This model is called “productizing,” a method of selling your services the way you would products — a predetermined offering for a pre-set price. On PodReacher’s home page, podcasters can see an outline of the episode-repurposing service and pricing for a monthly subscription or single article.
“I was very interested in the productized service model,” Schiff said, so she intentionally designed her business to use it.
The potential drawback to productizing a service is giving up your ability to charge higher rates to clients with bigger budgets. PodReacher works with some companies that have marketing budgets in the hundreds of thousands or millions of dollars. It also has clients with four-figure budgets. All pay the same rate.
It can be frustrating knowing she could charge some businesses more and doesn’t, but she still believes productizing is the better option.
“I think for people that do well in business, it’s not just about getting the most money you can from a single client,” Schiff said.
Saying ‘No’ to Work Outside of Your Scope
Freelance-style client work can grow in scope easily, and freelancers often find themselves renegotiating with clients or regularly steering them back on track to avoid doing extra work they never agreed to.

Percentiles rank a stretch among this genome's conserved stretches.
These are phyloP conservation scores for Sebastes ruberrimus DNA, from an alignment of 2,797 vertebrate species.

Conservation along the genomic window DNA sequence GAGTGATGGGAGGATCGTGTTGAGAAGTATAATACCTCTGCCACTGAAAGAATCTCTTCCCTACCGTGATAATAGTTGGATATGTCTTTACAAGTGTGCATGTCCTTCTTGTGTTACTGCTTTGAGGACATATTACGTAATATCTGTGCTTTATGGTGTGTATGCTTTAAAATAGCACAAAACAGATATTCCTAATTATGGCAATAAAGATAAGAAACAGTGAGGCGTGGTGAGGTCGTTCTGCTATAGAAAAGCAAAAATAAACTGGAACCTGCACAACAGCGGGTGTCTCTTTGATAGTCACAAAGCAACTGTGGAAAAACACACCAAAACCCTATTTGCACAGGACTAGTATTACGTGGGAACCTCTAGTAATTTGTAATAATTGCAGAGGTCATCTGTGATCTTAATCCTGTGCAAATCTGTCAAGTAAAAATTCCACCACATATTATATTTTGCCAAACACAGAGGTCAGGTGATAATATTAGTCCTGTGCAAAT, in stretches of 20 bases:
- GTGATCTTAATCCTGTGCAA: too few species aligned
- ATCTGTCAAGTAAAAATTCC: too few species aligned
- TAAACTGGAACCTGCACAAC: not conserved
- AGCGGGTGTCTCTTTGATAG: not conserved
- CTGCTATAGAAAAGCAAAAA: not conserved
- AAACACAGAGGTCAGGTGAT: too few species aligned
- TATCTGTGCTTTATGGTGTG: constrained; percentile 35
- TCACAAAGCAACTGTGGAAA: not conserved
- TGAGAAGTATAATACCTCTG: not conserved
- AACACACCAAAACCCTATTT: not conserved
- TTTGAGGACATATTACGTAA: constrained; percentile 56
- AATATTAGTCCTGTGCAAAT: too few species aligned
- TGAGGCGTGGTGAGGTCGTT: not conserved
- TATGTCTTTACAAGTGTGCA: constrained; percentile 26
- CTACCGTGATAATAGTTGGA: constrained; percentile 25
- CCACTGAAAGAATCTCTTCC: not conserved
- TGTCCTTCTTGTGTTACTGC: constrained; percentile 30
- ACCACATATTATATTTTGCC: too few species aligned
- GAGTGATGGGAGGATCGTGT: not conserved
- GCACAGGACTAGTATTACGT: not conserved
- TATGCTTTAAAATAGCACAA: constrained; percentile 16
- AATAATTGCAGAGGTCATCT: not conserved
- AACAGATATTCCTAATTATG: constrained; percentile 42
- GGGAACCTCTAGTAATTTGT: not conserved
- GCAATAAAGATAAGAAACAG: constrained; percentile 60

Productizing, on the other hand, helps you create clear boundaries around what you offer.
“It easily gives you clarity on what you offer and what you don’t, on what you say ‘yes’ to and what you say ‘no’ to,” she said.
Turning work down continues to be a challenge for Schiff, almost two years into the business. But she’s learned from years of following business podcasts that specialization pays off.
The key — as with a lot of business decisions you’ll make — is to take your emotion out of it and choose work and clients rationally.
When a client or prospect asks to hire her for work outside of PodReacher’s scope, Schiff takes a beat.
“I try to not respond [right away],” she said. “I give it time, because I know, emotionally, it’s hard to say no, because I want more work, more revenue. If I give it time, I give time for the intellectual side to kick in.”
That extra space usually reminds Schiff that accepting a larger scope of work hasn’t turned out well in the past, and it becomes easier to reiterate the boundaries of her services.